Rare skeleton shown of human ancestor, 3.6 million years old

Ron Clarke, a professor from the Evolutionary Studies Institute at the University of the Witwatersrand, speaks during the unveiling of the virtually complete Australopithecus fossil "Little Foot" in Johannesburg, South Africa, Wednesday, Dec. 6, 2017. Researchers in South Africa have unveiled what they call "by far the most complete skeleton of a human ancestor older than 1.5 million years ever found." (AP Photo/Themba Hadebe)

Rare skeleton of human ancestor displayed in South Africa; said to be 3.6 million years old

JOHANNESBURG — Researchers in South Africa have unveiled what they call "by far the most complete skeleton of a human ancestor older than 1.5 million years ever found."

The University of the Witwatersrand displayed the virtually complete Australopithecus fossil on Wednesday.

The skeleton dates back 3.6 million years. Its discovery is expected to help researchers better understand the human ancestor's appearance and movement.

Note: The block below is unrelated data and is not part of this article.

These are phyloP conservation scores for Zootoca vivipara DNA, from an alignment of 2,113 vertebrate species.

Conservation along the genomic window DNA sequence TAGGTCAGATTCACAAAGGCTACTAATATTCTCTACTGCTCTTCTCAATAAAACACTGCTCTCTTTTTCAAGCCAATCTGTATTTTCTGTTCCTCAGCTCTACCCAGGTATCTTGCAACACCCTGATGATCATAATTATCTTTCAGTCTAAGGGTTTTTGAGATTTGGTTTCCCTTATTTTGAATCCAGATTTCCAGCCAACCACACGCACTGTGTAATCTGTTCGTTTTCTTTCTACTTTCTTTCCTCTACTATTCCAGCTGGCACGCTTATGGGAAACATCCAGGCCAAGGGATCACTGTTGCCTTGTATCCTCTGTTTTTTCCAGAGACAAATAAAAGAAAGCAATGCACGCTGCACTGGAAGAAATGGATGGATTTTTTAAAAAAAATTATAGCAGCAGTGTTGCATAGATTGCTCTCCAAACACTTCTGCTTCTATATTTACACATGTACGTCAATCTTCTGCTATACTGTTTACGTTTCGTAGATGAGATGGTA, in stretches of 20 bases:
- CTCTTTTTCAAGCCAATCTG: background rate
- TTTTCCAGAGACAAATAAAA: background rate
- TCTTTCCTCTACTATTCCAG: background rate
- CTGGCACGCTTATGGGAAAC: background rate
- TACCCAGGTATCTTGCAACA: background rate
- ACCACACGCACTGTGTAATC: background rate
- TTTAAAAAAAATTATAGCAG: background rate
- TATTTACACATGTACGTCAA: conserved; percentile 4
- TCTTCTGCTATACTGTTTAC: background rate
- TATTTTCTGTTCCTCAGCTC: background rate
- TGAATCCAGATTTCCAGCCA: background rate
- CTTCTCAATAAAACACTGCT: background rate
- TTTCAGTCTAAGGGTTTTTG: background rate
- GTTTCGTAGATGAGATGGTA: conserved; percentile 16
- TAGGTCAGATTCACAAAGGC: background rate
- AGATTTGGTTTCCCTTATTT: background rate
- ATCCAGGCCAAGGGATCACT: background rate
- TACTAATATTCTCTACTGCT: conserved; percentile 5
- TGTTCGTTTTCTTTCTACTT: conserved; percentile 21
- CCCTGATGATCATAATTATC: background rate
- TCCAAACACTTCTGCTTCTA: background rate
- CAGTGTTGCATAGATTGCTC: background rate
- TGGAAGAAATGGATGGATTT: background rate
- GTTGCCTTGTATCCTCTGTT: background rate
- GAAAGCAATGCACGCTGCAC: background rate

The researchers say it has taken 20 years to excavate, clean, reconstruct and analyze the fragile skeleton.

The skeleton, dubbed Little Foot, was discovered in the Sterkfontein caves, about 40 kilometers (25 miles) northwest of Johannesburg when small foot bones were found in rock blasted by miners.

Professor Ron Clarke and his assistants found the fossils and spent years to excavate, clean, analyze and reconstruct the skeleton.

The discovery is a source of pride for Africans, said Robert Blumenschine, chief scientist with the organization that funded the excavation, the Paleontological Scientific Trust (PAST).

"Not only is Africa the storehouse of the ancient fossil heritage for people the world over, it was also the wellspring of everything that makes us human, including our technological prowess, our artistic ability and our supreme intellect," said Blumenschine.

Adam Habib, Vice-Chancellor of the University of Witswatersrand, hailed the assembly of the full skeleton.

"This is a landmark achievement for the global scientific community and South Africa's heritage," said Habib. "It is through important discoveries like Little Foot that we obtain a glimpse into our past which helps us to better understand our common humanity."

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